The Logitech G15 is a bit old, but still performs. It has programmable macro buttons, custom function keys, and built in profiles for a lot of popular games. The keys are back-lit, it does rollover like a champ. Add in some volume controls and a built in 2-port USB hub and you've got quite the all-in-one package.
Normally that'd be enough to get me on board, but there's still one feature that I've found I can no longer live without. It is something I wasn't sure about when I first started using this, but now when I'm using my keyboard at work, I find I miss it. I'm of course talking about the built in LCD display.
Over time, I've grown accustomed to the soothing glow of this little guy. Its just shy of two inches wide and not even an inch tall. If you handed me a screen that small on any other device I'd laugh, but it is the perfect size for what it is designed to do.
You can set it to show game stats like frame rate, mission logs, and level progress. It has the mode shown above which shows you your CPU cores and RAM usage. There's a clock mode that just shows the date and time with an analog clock. When you change the volume using the adjacent controls, it shows you the volume level that matches whatever windows would show. Also there's a few LCD control applications out there you can use to customize the output to just about anything.
dilemma first world problem I'm facing is that I want a mechanical keyboard, but I don't want to spend the money on a $200 model that has a similar LCD display. After searching around on the interwebformation highway, I saw a post about someone removing the display from the keyboard and using it as a separate unit. Seemed like a good idea so I'm going to give it a shot. If it goes badly, well, I guess I can do without an LCD system monitor.
The post I found on the subject showed the keyboard just getting cut up without a whole lot of detail beyond that. So I didn't have an actual "write up" to follow and figured I'd make my own. The first step of course, was to remove the screws from the bottom of the keyboard.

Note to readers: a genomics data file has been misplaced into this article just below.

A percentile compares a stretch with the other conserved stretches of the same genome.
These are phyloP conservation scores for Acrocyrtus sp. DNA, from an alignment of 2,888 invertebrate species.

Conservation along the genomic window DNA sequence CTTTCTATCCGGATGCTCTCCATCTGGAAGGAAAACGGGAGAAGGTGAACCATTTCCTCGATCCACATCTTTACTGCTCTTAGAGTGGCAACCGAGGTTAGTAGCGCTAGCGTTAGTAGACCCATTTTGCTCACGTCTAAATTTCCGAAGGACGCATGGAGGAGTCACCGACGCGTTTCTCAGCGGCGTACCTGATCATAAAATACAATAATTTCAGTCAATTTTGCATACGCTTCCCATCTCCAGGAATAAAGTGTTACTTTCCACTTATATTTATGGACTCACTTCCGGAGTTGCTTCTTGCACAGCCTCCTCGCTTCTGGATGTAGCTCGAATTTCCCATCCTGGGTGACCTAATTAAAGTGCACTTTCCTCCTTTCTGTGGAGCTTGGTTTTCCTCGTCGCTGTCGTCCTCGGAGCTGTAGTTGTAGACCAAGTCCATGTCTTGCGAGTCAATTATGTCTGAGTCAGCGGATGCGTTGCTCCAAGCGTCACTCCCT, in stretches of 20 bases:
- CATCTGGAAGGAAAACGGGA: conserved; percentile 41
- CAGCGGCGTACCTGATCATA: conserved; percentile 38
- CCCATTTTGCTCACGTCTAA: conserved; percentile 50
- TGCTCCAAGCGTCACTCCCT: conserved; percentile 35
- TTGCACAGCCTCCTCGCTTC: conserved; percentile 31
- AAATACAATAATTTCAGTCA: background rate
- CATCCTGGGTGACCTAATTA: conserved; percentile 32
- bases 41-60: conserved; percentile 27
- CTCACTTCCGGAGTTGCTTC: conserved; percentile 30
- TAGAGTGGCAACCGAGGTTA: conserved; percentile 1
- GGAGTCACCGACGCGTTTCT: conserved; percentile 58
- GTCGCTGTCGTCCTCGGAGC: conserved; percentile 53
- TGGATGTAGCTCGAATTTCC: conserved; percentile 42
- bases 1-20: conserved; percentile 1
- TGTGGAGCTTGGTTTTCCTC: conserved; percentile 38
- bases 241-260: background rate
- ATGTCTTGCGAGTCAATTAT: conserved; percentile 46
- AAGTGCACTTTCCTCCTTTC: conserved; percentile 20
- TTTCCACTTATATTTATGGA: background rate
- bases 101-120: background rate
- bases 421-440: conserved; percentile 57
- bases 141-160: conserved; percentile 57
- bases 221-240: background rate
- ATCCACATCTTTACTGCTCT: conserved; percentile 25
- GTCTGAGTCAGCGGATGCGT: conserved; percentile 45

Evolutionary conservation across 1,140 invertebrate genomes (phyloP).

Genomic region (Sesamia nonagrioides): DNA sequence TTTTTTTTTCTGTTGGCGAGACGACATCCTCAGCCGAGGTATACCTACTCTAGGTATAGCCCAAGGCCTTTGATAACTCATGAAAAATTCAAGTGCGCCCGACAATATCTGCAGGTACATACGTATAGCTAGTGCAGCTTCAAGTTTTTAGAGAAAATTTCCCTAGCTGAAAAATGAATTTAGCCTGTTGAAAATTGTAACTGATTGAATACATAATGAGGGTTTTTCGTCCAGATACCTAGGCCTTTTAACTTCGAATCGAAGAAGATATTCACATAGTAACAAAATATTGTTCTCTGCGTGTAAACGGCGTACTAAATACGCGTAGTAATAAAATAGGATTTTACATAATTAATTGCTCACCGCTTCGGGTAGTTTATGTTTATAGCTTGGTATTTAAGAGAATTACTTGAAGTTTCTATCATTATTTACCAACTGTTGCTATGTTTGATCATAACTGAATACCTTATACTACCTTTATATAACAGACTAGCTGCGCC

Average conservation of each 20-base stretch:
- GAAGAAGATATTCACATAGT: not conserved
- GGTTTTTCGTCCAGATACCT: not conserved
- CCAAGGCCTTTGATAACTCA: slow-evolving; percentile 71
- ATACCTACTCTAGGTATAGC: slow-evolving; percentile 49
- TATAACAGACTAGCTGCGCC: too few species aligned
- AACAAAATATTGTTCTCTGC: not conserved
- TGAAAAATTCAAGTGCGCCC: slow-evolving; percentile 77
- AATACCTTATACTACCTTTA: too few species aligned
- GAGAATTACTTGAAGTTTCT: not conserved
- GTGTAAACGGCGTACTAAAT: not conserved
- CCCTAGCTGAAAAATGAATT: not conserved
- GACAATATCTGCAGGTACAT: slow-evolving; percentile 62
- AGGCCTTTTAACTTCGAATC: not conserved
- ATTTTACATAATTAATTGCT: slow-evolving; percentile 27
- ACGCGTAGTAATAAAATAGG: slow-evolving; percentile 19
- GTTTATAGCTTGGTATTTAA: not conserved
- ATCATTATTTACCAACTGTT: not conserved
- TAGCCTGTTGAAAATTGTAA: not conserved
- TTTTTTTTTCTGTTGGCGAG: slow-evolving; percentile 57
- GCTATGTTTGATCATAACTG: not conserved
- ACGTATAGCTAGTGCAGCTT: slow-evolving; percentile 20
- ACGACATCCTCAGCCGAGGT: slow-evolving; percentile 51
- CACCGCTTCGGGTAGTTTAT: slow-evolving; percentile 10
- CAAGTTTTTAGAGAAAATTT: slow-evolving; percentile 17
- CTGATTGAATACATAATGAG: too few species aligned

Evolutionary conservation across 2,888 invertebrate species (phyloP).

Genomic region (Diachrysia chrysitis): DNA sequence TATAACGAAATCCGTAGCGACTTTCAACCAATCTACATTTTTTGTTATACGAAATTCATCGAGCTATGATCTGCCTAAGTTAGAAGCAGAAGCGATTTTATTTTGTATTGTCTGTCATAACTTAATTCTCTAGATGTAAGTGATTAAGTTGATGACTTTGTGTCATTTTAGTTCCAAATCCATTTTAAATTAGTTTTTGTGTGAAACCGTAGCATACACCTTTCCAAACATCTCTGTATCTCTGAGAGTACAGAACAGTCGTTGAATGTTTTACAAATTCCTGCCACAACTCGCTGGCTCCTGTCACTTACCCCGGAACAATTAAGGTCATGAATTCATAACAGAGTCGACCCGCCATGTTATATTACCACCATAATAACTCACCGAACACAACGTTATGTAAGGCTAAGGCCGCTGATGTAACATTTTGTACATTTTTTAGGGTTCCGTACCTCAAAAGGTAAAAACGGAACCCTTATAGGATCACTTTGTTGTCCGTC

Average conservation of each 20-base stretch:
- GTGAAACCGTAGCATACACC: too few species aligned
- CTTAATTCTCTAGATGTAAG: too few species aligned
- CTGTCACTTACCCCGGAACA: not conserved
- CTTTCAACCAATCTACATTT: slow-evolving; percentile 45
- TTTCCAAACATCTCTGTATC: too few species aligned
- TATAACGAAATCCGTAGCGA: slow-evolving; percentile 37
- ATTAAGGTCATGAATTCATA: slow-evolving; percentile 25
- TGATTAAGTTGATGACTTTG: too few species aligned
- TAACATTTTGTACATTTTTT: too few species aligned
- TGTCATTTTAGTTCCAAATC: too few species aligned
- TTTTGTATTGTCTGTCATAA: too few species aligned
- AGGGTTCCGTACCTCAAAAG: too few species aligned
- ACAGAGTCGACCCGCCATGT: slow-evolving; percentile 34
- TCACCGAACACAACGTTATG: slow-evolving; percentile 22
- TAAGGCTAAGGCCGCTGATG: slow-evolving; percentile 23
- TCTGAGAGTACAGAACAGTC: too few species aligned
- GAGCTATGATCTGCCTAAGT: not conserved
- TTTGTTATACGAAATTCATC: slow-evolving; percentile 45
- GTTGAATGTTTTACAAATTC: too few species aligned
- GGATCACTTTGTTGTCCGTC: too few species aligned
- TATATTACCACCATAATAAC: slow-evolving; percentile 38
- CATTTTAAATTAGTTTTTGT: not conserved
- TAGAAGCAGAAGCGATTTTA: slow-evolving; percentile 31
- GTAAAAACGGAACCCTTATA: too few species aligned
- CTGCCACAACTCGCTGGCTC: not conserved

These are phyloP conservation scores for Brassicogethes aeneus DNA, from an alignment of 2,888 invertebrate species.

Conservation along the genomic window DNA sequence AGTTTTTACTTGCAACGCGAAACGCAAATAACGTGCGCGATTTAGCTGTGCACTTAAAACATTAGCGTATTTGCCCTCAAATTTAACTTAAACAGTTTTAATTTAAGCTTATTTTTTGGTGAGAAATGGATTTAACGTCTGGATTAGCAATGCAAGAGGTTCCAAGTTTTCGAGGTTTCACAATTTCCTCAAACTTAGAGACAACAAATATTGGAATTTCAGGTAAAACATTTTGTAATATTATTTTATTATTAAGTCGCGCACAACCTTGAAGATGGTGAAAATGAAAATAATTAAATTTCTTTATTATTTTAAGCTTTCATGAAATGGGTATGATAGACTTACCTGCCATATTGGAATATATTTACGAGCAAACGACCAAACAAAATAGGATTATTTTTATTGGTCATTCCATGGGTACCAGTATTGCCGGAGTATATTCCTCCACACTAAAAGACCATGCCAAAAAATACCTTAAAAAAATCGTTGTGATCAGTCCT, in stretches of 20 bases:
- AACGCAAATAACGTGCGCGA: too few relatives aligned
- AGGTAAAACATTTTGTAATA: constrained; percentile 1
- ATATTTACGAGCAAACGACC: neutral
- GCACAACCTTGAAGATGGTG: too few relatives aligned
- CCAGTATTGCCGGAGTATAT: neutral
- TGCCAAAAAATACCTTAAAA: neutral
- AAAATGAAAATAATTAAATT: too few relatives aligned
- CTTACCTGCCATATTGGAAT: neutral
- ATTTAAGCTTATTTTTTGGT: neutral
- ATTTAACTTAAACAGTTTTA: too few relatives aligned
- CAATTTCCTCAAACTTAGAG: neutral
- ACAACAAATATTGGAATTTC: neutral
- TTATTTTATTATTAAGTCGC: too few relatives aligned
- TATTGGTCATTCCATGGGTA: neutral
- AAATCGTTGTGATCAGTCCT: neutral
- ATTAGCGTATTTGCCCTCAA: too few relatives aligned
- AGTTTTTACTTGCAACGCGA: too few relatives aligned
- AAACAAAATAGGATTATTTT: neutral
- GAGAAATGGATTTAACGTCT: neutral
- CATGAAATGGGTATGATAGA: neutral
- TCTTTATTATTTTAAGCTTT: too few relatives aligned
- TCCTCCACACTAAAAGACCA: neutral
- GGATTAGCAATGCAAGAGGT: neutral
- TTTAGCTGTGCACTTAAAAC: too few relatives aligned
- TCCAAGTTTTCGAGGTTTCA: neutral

So that's what I did. When doing this, the idea is to put them somewhere safe. Close enough...
|Its a battery charger for one of my Droids. At least they wont go anywhere.|
With all the screws removed, I somehow managed to separate the top and bottom halves of the keyboard.
The ribbon cable came out pretty easily. Just had to pull up on the retention clip and voila.
With that done, I removed a few more screws and flipped the top back to right-side-up. Bezel came off without incident, followed by the bare LCD.
Now came the fun part. I already knew that I was going to have to come up with a way to mount the LCD without the keyboard, I just hadn't thought of how I was going to do that yet. After a little bit of trial and error, I came to the sad realization that I, too, was going to have to cut into the keyboard itself. It will probably be the easiest option, as least in the beginning, and if I want to make my own casing for the assembly later on, I can use the existing model as a mold.
I spent about an hour or so on homework, so by this point it was getting pretty late and I decided the Dremel would have to wait until another day. So instead of cutting, I just marked where I wanted to make my cuts, and reassembled the keyboard so as not to lose any of the screws.
|I couldn't see the marks on the black plastic, so masking tape to the rescue!|
So that's where I stopped. I'll take it out to the garage for the next step and
carefully clumsily cut the frame out and see how it looks without a full keyboard attached.
In the mean time, I'm stuck with this exquisite specimen of a keyboard to get me buy until I settle on a nice mechanical model.